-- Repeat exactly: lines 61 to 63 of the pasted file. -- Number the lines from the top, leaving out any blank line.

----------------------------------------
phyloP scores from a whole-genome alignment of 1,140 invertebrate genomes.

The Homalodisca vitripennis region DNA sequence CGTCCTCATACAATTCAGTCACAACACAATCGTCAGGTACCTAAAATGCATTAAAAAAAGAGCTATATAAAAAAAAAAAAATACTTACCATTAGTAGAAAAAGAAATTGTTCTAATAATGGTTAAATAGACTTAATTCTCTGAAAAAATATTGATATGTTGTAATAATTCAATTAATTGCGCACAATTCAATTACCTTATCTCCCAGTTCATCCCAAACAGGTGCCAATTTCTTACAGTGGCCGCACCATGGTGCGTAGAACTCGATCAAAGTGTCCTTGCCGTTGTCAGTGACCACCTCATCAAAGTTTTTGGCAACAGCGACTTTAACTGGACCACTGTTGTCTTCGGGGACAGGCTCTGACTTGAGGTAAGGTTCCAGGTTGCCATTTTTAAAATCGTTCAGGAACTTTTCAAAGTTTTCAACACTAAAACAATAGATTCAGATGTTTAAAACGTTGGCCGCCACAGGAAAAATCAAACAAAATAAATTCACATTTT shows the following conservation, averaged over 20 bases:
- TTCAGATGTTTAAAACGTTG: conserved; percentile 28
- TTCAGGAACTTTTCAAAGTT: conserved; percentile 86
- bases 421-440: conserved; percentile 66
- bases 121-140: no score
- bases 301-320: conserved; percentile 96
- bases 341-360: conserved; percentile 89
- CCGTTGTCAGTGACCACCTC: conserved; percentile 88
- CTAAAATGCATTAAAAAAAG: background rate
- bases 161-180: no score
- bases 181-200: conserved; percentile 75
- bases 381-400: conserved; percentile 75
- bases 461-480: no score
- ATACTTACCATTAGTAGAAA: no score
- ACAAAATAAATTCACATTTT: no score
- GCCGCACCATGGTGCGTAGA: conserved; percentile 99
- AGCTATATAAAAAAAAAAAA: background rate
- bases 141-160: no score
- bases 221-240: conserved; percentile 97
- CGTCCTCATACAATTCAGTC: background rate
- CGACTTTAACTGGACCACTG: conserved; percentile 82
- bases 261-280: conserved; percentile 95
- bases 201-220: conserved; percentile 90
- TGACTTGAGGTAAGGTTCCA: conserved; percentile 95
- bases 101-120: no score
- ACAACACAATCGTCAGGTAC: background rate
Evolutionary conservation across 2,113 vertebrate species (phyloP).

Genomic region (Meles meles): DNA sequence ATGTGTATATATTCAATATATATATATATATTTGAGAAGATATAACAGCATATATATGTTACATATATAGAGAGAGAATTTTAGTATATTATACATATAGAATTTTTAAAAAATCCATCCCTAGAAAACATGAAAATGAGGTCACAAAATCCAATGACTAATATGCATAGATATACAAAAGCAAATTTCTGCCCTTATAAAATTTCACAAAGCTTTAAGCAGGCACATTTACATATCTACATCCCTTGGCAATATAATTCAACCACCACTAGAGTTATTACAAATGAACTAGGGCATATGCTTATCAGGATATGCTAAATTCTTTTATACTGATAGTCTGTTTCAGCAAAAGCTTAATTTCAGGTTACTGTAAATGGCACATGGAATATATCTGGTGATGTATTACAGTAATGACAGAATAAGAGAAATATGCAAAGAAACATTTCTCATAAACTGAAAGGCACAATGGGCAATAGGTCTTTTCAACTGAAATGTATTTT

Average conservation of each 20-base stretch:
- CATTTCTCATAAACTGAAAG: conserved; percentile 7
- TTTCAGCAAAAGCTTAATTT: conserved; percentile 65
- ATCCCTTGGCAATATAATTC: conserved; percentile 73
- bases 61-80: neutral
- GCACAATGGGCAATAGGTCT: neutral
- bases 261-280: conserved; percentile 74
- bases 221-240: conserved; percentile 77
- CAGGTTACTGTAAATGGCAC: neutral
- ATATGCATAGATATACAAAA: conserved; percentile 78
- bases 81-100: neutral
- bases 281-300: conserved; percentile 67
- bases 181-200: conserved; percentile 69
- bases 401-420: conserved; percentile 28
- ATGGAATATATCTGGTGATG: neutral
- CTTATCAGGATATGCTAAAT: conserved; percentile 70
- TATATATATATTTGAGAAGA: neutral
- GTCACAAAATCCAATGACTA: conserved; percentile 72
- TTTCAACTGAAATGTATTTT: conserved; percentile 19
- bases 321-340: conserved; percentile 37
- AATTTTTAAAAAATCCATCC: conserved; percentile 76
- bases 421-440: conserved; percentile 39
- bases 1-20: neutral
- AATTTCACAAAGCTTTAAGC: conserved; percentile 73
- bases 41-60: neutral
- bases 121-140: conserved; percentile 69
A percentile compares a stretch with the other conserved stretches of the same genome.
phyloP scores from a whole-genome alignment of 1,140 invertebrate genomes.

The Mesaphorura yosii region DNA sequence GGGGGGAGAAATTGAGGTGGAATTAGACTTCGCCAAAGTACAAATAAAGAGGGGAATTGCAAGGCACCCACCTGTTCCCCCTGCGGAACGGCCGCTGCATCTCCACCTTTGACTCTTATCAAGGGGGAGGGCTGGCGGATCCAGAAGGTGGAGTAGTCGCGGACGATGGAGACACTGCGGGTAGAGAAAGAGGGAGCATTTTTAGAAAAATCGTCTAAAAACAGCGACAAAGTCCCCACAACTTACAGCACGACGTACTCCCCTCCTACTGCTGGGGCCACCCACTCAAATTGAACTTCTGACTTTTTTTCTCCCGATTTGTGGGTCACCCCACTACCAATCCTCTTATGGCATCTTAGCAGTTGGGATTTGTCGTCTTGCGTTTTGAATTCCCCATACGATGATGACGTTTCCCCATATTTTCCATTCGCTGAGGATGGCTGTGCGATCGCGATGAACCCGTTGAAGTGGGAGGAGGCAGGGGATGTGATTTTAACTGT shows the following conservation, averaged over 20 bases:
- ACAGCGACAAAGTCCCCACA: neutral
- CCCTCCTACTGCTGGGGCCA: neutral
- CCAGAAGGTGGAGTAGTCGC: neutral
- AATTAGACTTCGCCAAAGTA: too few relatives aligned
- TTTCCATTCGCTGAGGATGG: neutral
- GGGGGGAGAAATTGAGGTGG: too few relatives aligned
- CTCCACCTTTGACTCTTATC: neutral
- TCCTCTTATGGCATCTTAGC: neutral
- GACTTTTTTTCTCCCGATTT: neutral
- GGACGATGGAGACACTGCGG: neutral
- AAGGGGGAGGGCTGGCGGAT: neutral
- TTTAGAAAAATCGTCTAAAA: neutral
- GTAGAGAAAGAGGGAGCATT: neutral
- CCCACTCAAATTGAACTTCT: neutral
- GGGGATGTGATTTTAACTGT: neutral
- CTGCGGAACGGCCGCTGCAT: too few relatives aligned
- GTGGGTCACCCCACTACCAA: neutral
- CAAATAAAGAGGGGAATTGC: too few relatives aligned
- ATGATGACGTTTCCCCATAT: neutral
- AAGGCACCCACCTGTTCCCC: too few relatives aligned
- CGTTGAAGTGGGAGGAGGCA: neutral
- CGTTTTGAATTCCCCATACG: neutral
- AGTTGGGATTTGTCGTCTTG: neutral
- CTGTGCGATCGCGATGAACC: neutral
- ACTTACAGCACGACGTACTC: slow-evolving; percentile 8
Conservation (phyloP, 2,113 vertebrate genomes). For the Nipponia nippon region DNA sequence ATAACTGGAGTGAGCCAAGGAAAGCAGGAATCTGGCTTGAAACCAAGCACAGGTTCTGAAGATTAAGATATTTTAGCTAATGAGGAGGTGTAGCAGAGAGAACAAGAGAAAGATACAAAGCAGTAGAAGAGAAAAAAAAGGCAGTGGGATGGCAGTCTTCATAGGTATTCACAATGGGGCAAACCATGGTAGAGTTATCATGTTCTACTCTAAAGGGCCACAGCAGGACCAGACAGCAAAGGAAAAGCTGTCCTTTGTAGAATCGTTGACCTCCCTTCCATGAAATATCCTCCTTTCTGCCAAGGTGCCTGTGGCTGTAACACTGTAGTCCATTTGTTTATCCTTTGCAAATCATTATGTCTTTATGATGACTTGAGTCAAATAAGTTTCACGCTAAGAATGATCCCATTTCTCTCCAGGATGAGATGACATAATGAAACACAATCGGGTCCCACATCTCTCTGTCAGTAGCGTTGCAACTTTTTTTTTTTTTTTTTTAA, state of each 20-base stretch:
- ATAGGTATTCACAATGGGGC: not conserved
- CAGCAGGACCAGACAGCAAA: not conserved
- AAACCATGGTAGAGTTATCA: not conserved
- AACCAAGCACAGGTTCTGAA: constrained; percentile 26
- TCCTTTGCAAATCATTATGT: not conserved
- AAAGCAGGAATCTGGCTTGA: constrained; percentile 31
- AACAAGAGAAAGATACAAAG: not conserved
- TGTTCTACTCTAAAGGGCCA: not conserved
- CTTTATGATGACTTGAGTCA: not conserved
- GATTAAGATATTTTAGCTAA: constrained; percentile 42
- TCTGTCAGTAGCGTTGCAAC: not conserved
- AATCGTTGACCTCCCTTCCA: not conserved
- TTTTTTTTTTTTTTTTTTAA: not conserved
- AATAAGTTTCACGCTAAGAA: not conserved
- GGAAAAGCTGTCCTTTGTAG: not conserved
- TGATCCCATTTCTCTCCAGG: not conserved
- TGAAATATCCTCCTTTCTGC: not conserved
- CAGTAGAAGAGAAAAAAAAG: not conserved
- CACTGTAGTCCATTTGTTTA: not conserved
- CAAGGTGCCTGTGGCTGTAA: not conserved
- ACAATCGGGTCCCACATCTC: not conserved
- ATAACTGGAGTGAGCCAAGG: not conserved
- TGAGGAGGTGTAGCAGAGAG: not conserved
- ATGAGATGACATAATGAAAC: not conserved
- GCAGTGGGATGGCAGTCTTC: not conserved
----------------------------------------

- CCAGAAGGTGGAGTAGTCGC: neutral
- AATTAGACTTCGCCAAAGTA: too few relatives aligned
- TTTCCATTCGCTGAGGATGG: neutral